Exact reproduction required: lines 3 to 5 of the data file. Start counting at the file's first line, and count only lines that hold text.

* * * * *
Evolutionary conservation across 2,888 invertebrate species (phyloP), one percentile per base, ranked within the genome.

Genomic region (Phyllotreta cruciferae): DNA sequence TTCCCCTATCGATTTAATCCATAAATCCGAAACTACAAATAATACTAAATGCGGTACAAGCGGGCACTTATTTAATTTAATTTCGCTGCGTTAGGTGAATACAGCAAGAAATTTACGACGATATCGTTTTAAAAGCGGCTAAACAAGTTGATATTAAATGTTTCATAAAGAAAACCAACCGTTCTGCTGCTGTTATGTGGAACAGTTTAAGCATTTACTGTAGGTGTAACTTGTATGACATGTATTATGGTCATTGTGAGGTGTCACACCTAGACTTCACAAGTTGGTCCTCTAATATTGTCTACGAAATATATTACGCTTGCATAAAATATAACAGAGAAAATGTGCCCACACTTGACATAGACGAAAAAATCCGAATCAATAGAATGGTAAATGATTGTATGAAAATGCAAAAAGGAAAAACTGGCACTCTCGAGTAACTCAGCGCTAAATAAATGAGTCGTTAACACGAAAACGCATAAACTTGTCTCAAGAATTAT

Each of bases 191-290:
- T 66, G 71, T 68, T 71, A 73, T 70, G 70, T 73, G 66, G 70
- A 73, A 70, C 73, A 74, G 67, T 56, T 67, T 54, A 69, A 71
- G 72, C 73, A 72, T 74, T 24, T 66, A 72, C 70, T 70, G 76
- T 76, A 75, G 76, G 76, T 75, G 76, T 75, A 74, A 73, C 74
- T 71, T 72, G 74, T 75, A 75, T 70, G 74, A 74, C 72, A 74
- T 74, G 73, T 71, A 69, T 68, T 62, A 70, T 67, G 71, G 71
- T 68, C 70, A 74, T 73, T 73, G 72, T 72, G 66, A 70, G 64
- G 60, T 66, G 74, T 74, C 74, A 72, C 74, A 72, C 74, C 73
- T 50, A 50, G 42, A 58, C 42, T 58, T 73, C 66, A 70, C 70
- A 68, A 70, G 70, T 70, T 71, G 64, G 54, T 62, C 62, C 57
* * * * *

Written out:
Each of bases 191-290:
- T 66, G 71, T 68, T 71, A 73, T 70, G 70, T 73, G 66, G 70
- A 73, A 70, C 73, A 74, G 67, T 56, T 67, T 54, A 69, A 71